• Skip to Content
  • Skip to Main Navigation
  • Skip to Local Navigation
  • Skip to Search
  • Skip to Sitemap
  • Skip to Footer

Yellow-billed Magpie


IUCN Conservation Status: Least Concern

Although the Yellow-billed Magpie is common and conspicuous in the open oak woodlands of central and southern California, it is found nowhere else in the world.

At a GlanceHelp

Both Sexes
16.9–21.3 in
43–54 cm
24 in
61 cm
5.3–6 oz
150–170 g
Other Names
  • Pie à bec jaune (French)
  • Urraca (Spanish)

Cool Facts

  • The Yellow-billed Magpie is omnivorous, eating a variety of plant and animal foods. Insects, however, make up most of the diet. The Yellow-billed Magpie has been seen pecking insects off the backs of mule deer.
  • The covered nest requires maintenance to the canopy throughout the nesting season. The Yellow-billed Magpie usually builds a new nest each year, but if a nest fails early in the breeding season the pair will refurbish an old nest for a renesting attempt rather than build a new one.
  • The oldest recorded Yellow-billed Magpie was a female and at least 9 years, 11 months old when she was found in California.


Open Woodland

Oak savanna, open areas with large trees, and along streams. Also forages in grassland, pasture, fields, and orchards.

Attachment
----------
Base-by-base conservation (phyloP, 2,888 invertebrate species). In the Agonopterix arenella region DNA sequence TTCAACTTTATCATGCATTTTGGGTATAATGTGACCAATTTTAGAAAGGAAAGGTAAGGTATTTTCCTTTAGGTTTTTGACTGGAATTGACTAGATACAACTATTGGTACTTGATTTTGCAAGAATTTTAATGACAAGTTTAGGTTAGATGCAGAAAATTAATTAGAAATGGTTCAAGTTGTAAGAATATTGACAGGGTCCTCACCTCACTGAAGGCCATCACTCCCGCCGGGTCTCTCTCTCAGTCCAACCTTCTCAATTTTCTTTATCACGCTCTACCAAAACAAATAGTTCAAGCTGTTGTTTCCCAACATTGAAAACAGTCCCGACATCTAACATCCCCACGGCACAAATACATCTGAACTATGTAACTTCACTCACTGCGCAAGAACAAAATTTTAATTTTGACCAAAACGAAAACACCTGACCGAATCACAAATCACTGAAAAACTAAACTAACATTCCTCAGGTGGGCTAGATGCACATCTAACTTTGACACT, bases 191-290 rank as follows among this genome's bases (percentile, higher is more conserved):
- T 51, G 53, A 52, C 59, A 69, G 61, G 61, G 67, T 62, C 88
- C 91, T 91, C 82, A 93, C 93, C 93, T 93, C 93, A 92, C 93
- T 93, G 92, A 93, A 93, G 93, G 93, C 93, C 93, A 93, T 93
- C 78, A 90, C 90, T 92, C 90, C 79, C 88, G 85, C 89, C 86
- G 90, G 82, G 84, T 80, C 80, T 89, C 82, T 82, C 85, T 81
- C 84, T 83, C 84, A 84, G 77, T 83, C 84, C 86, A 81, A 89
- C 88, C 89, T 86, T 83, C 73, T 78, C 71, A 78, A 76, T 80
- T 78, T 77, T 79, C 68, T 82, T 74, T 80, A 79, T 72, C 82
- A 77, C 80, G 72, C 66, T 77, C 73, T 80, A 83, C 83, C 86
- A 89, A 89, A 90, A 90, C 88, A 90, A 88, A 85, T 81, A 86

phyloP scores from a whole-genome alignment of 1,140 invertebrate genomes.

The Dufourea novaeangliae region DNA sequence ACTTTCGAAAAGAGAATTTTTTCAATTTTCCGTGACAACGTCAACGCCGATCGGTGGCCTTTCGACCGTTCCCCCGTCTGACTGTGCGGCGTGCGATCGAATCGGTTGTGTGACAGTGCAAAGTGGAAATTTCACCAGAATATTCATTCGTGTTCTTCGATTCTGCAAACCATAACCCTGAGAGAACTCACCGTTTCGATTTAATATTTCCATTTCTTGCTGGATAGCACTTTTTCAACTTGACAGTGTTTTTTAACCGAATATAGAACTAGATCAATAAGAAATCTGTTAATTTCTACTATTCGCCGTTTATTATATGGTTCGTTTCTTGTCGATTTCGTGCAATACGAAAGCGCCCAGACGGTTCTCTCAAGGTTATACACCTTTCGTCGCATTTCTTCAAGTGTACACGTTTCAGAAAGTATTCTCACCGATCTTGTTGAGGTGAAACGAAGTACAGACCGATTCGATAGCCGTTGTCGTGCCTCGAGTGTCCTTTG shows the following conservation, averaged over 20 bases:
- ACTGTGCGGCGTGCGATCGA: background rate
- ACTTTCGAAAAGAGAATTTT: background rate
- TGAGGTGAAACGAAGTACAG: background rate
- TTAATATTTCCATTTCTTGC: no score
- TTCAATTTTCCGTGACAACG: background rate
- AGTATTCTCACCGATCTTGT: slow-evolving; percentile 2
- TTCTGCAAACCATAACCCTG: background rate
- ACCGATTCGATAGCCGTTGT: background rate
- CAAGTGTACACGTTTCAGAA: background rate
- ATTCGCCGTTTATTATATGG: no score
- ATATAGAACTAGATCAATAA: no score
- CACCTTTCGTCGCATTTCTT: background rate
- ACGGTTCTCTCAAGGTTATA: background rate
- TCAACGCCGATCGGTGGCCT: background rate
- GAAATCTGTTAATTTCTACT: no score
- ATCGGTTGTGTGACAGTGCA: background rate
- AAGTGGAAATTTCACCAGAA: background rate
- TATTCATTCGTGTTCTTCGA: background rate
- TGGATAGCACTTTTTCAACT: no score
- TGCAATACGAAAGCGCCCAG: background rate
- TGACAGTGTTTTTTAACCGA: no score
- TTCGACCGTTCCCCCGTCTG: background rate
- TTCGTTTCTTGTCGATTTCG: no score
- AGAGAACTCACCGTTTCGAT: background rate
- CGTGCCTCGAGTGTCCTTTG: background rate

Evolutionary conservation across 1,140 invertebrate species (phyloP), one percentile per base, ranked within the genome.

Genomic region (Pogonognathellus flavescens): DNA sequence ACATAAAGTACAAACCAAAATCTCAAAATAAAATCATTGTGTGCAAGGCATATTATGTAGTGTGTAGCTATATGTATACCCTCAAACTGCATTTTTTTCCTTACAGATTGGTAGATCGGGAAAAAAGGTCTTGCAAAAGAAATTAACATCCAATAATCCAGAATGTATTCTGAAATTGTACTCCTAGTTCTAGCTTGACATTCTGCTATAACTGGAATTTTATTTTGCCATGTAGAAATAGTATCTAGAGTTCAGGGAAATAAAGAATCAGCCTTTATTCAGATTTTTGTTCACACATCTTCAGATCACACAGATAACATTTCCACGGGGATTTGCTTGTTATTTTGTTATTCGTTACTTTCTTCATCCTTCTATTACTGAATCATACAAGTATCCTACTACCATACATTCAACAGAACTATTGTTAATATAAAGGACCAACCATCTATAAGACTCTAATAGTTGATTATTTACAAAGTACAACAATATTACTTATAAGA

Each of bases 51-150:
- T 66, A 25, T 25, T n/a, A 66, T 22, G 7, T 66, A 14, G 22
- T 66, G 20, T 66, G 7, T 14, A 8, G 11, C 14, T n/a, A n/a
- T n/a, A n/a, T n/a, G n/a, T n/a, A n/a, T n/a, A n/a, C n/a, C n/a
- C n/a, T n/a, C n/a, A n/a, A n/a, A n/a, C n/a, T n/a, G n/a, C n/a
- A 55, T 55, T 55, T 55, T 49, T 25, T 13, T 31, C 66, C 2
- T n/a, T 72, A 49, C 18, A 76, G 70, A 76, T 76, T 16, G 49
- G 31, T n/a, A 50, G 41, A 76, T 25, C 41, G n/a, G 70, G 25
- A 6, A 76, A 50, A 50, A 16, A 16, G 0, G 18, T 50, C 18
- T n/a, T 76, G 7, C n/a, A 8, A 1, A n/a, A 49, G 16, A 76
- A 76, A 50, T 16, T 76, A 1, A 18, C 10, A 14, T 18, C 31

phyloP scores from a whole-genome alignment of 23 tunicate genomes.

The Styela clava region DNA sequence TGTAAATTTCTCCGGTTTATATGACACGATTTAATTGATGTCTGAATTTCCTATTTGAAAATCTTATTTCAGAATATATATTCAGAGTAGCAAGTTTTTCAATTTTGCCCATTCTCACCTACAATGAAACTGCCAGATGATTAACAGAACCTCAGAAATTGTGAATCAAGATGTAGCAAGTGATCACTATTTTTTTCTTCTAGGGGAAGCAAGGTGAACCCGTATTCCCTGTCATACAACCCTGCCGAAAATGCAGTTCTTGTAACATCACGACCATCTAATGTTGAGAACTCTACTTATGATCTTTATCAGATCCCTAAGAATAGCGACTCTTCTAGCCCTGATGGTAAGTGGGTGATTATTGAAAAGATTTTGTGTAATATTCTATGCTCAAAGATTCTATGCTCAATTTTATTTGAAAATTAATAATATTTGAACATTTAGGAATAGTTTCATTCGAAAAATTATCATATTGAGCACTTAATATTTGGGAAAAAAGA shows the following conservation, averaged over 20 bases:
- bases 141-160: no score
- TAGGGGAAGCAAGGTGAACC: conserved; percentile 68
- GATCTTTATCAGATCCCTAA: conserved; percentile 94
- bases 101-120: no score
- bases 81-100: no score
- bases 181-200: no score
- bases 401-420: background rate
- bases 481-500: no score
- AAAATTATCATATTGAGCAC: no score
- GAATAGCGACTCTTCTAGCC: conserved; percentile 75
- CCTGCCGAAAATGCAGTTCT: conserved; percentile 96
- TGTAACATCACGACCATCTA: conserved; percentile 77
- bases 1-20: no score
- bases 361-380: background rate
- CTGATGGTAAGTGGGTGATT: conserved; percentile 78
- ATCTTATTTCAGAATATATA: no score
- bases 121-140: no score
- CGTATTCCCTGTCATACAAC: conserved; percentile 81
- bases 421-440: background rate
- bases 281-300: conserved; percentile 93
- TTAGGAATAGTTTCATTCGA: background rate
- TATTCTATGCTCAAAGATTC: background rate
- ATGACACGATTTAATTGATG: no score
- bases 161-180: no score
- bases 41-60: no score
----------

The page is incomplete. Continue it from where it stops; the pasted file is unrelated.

Ground-dwelling invertebrates, grain, acorns, carrion, and small mammals.


Nesting Facts
Clutch Size
4–7 eggs
Egg Description
Greenish blue or olive with dark spots and speckles.
Condition at Hatching
Naked and helpless.
Nest Description

Nest a domed bowl, made primarily of sticks and mud. Lined with hair, grass, bark, or rootlets. Placed high in large tree, in small colonies.

Nest Placement



Ground Forager

Forages primarily on ground. Holds food with feet and pecks it.


status via IUCN

Least Concern

Yellow-billed Magpie numbers declined bu almost 3% per year between 1966 and 2014, resulting in a cumulative decline of 73%, according to the North American Breeding Bird Survey. Partners in Flight estimates a global breeding population of 90,000 with 100% in the United States. This U.S.-Canada Stewardship species rates a 16 out of 20 on the Continental Concern Score and are on the 2014 State of the Birds Watch List, which lists bird species that are at risk of becoming threatened or endangered without conservation action.


Range Map Help

Yellow-billed Magpie Range Map
View dynamic map of eBird sightings

You Might Also Like

West Nile virus fells magpies. Story in Living Bird magazine.



Or Browse Bird Guide by Family, Name or Shape
bird image Blue-winged Warbler by Brian Sullivan

The Cornell Lab will send you updates about birds, birding, and opportunities to help bird conservation. You can unsubscribe at any time. We will never sell or give your email address to others.